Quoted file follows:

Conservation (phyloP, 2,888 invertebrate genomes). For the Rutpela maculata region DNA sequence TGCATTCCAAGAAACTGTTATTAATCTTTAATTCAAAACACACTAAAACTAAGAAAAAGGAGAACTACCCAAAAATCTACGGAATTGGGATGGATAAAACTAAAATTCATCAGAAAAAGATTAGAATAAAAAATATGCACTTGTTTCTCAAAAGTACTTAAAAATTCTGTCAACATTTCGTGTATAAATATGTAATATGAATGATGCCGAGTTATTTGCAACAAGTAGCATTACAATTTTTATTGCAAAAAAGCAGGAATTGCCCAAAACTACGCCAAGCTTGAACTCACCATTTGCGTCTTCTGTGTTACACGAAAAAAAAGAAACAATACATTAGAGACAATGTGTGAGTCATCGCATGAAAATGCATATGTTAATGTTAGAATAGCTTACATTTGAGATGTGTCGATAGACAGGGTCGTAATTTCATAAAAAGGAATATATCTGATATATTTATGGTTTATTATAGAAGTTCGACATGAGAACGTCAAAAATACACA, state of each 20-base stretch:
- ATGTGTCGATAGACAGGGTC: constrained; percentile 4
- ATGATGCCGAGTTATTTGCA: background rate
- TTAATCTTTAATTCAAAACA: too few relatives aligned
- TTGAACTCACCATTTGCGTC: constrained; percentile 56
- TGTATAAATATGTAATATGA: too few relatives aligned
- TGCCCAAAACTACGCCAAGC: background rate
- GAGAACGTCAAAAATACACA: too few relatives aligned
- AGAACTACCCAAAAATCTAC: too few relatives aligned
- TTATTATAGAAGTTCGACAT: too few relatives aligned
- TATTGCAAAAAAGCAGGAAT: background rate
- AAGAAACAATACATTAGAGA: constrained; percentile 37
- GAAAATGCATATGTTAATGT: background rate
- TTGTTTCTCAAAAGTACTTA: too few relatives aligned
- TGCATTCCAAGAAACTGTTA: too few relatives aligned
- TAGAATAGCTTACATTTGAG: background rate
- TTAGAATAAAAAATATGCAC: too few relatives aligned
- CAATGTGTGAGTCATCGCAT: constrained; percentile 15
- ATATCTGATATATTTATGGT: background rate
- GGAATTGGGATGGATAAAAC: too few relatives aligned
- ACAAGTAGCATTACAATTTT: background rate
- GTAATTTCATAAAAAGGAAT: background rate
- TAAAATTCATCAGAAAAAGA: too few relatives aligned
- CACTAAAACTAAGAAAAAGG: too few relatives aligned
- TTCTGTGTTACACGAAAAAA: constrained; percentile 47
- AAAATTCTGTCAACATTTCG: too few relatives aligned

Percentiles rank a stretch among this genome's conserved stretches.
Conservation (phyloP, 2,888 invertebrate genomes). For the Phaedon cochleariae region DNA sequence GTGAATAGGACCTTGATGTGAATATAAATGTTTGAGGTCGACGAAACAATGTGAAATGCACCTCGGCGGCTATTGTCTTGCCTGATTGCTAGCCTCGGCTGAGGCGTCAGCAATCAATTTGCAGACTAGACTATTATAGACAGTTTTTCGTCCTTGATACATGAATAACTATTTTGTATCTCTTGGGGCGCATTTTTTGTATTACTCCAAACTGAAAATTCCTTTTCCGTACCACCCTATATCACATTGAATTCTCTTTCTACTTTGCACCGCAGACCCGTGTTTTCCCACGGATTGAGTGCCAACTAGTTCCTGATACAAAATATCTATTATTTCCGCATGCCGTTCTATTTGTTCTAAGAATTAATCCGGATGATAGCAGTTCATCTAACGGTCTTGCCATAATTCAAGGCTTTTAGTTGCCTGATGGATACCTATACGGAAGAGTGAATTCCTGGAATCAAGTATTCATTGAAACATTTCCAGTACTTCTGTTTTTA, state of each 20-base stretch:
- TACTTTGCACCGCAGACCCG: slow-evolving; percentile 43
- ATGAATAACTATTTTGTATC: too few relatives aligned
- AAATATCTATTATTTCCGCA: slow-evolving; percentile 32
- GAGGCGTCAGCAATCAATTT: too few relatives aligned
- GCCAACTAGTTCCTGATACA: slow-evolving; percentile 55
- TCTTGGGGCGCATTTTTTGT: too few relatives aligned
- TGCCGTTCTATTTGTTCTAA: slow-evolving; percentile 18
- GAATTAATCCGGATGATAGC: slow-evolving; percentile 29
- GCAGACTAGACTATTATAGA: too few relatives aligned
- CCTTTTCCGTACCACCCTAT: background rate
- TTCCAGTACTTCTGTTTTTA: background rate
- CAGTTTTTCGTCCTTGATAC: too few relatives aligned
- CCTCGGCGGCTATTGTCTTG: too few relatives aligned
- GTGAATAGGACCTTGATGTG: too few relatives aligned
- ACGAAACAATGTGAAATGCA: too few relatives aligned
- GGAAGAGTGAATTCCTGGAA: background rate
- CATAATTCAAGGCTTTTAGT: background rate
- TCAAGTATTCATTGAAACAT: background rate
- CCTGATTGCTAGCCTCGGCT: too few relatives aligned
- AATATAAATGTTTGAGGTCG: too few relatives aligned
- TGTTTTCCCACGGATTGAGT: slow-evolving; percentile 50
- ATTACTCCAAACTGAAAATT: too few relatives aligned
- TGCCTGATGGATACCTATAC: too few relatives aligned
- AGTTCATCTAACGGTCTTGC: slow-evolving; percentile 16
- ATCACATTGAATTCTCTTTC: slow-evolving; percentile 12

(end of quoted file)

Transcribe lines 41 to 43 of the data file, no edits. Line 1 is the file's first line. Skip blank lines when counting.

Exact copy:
- CCTCGGCGGCTATTGTCTTG: too few relatives aligned
- GTGAATAGGACCTTGATGTG: too few relatives aligned
- ACGAAACAATGTGAAATGCA: too few relatives aligned